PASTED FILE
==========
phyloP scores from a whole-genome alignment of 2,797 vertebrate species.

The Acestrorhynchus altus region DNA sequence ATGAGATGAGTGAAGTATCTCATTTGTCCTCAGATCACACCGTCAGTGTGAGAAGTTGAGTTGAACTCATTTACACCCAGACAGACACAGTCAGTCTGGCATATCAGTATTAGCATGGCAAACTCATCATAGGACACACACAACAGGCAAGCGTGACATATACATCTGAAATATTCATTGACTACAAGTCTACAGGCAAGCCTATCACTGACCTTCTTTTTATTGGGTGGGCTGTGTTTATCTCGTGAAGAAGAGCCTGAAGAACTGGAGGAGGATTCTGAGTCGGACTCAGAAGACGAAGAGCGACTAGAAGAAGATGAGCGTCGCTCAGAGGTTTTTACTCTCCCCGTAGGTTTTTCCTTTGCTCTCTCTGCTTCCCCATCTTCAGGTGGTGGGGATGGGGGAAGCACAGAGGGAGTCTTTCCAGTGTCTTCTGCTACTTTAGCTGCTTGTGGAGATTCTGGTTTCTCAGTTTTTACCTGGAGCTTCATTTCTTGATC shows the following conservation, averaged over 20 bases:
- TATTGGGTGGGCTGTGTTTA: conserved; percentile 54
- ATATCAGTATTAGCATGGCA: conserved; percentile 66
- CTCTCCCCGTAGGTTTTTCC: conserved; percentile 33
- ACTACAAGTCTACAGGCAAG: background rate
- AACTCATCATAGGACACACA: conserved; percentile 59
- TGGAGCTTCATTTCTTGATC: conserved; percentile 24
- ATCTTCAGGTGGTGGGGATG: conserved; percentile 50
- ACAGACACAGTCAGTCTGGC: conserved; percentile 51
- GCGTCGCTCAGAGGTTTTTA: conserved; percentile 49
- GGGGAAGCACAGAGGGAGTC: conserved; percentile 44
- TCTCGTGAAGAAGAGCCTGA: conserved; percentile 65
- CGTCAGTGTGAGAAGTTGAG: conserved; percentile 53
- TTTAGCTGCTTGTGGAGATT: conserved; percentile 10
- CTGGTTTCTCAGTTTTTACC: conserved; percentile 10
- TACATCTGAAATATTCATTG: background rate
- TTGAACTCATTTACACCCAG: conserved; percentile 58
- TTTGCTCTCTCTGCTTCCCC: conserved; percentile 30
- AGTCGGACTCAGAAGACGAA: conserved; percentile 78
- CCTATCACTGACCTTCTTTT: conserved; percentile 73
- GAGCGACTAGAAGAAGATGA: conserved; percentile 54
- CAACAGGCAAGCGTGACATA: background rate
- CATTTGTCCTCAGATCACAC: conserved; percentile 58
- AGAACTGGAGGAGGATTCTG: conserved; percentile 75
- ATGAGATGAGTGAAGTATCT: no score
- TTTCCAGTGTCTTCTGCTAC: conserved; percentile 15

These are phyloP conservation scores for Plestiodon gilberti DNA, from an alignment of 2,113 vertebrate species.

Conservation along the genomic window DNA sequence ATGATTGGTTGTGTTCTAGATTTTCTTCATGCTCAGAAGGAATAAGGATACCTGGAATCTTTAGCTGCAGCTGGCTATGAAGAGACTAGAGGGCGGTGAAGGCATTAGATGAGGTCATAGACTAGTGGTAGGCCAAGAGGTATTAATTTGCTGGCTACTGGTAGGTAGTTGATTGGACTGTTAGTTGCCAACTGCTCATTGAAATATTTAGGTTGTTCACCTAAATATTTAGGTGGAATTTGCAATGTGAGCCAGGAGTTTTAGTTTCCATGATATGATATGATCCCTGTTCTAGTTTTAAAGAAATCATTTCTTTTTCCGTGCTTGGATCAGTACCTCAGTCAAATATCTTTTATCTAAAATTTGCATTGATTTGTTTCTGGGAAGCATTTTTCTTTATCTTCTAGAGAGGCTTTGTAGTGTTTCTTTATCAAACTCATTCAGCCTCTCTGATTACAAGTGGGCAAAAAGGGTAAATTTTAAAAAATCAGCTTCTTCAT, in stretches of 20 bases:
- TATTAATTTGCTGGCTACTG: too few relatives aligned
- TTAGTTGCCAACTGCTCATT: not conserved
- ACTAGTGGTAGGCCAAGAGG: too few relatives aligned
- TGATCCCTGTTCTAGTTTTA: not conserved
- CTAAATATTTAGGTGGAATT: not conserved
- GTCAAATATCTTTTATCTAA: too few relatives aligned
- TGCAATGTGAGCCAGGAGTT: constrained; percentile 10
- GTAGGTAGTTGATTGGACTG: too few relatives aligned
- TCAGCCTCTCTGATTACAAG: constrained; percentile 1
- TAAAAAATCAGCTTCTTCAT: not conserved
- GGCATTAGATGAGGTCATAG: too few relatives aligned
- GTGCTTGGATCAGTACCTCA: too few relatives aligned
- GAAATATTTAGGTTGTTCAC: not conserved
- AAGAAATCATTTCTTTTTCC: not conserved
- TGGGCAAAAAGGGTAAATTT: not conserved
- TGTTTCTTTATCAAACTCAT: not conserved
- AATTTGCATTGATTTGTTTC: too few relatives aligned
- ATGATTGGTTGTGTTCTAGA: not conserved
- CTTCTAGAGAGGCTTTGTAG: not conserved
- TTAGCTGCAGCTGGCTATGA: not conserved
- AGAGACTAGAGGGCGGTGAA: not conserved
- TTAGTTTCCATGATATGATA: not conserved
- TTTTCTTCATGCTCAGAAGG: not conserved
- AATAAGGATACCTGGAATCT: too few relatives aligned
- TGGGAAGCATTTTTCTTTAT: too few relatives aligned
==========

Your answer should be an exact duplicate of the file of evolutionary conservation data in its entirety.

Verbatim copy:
phyloP scores from a whole-genome alignment of 2,797 vertebrate species.

The Acestrorhynchus altus region DNA sequence ATGAGATGAGTGAAGTATCTCATTTGTCCTCAGATCACACCGTCAGTGTGAGAAGTTGAGTTGAACTCATTTACACCCAGACAGACACAGTCAGTCTGGCATATCAGTATTAGCATGGCAAACTCATCATAGGACACACACAACAGGCAAGCGTGACATATACATCTGAAATATTCATTGACTACAAGTCTACAGGCAAGCCTATCACTGACCTTCTTTTTATTGGGTGGGCTGTGTTTATCTCGTGAAGAAGAGCCTGAAGAACTGGAGGAGGATTCTGAGTCGGACTCAGAAGACGAAGAGCGACTAGAAGAAGATGAGCGTCGCTCAGAGGTTTTTACTCTCCCCGTAGGTTTTTCCTTTGCTCTCTCTGCTTCCCCATCTTCAGGTGGTGGGGATGGGGGAAGCACAGAGGGAGTCTTTCCAGTGTCTTCTGCTACTTTAGCTGCTTGTGGAGATTCTGGTTTCTCAGTTTTTACCTGGAGCTTCATTTCTTGATC shows the following conservation, averaged over 20 bases:
- TATTGGGTGGGCTGTGTTTA: conserved; percentile 54
- ATATCAGTATTAGCATGGCA: conserved; percentile 66
- CTCTCCCCGTAGGTTTTTCC: conserved; percentile 33
- ACTACAAGTCTACAGGCAAG: background rate
- AACTCATCATAGGACACACA: conserved; percentile 59
- TGGAGCTTCATTTCTTGATC: conserved; percentile 24
- ATCTTCAGGTGGTGGGGATG: conserved; percentile 50
- ACAGACACAGTCAGTCTGGC: conserved; percentile 51
- GCGTCGCTCAGAGGTTTTTA: conserved; percentile 49
- GGGGAAGCACAGAGGGAGTC: conserved; percentile 44
- TCTCGTGAAGAAGAGCCTGA: conserved; percentile 65
- CGTCAGTGTGAGAAGTTGAG: conserved; percentile 53
- TTTAGCTGCTTGTGGAGATT: conserved; percentile 10
- CTGGTTTCTCAGTTTTTACC: conserved; percentile 10
- TACATCTGAAATATTCATTG: background rate
- TTGAACTCATTTACACCCAG: conserved; percentile 58
- TTTGCTCTCTCTGCTTCCCC: conserved; percentile 30
- AGTCGGACTCAGAAGACGAA: conserved; percentile 78
- CCTATCACTGACCTTCTTTT: conserved; percentile 73
- GAGCGACTAGAAGAAGATGA: conserved; percentile 54
- CAACAGGCAAGCGTGACATA: background rate
- CATTTGTCCTCAGATCACAC: conserved; percentile 58
- AGAACTGGAGGAGGATTCTG: conserved; percentile 75
- ATGAGATGAGTGAAGTATCT: no score
- TTTCCAGTGTCTTCTGCTAC: conserved; percentile 15

These are phyloP conservation scores for Plestiodon gilberti DNA, from an alignment of 2,113 vertebrate species.

Conservation along the genomic window DNA sequence ATGATTGGTTGTGTTCTAGATTTTCTTCATGCTCAGAAGGAATAAGGATACCTGGAATCTTTAGCTGCAGCTGGCTATGAAGAGACTAGAGGGCGGTGAAGGCATTAGATGAGGTCATAGACTAGTGGTAGGCCAAGAGGTATTAATTTGCTGGCTACTGGTAGGTAGTTGATTGGACTGTTAGTTGCCAACTGCTCATTGAAATATTTAGGTTGTTCACCTAAATATTTAGGTGGAATTTGCAATGTGAGCCAGGAGTTTTAGTTTCCATGATATGATATGATCCCTGTTCTAGTTTTAAAGAAATCATTTCTTTTTCCGTGCTTGGATCAGTACCTCAGTCAAATATCTTTTATCTAAAATTTGCATTGATTTGTTTCTGGGAAGCATTTTTCTTTATCTTCTAGAGAGGCTTTGTAGTGTTTCTTTATCAAACTCATTCAGCCTCTCTGATTACAAGTGGGCAAAAAGGGTAAATTTTAAAAAATCAGCTTCTTCAT, in stretches of 20 bases:
- TATTAATTTGCTGGCTACTG: too few relatives aligned
- TTAGTTGCCAACTGCTCATT: not conserved
- ACTAGTGGTAGGCCAAGAGG: too few relatives aligned
- TGATCCCTGTTCTAGTTTTA: not conserved
- CTAAATATTTAGGTGGAATT: not conserved
- GTCAAATATCTTTTATCTAA: too few relatives aligned
- TGCAATGTGAGCCAGGAGTT: constrained; percentile 10
- GTAGGTAGTTGATTGGACTG: too few relatives aligned
- TCAGCCTCTCTGATTACAAG: constrained; percentile 1
- TAAAAAATCAGCTTCTTCAT: not conserved
- GGCATTAGATGAGGTCATAG: too few relatives aligned
- GTGCTTGGATCAGTACCTCA: too few relatives aligned
- GAAATATTTAGGTTGTTCAC: not conserved
- AAGAAATCATTTCTTTTTCC: not conserved
- TGGGCAAAAAGGGTAAATTT: not conserved
- TGTTTCTTTATCAAACTCAT: not conserved
- AATTTGCATTGATTTGTTTC: too few relatives aligned
- ATGATTGGTTGTGTTCTAGA: not conserved
- CTTCTAGAGAGGCTTTGTAG: not conserved
- TTAGCTGCAGCTGGCTATGA: not conserved
- AGAGACTAGAGGGCGGTGAA: not conserved
- TTAGTTTCCATGATATGATA: not conserved
- TTTTCTTCATGCTCAGAAGG: not conserved
- AATAAGGATACCTGGAATCT: too few relatives aligned
- TGGGAAGCATTTTTCTTTAT: too few relatives aligned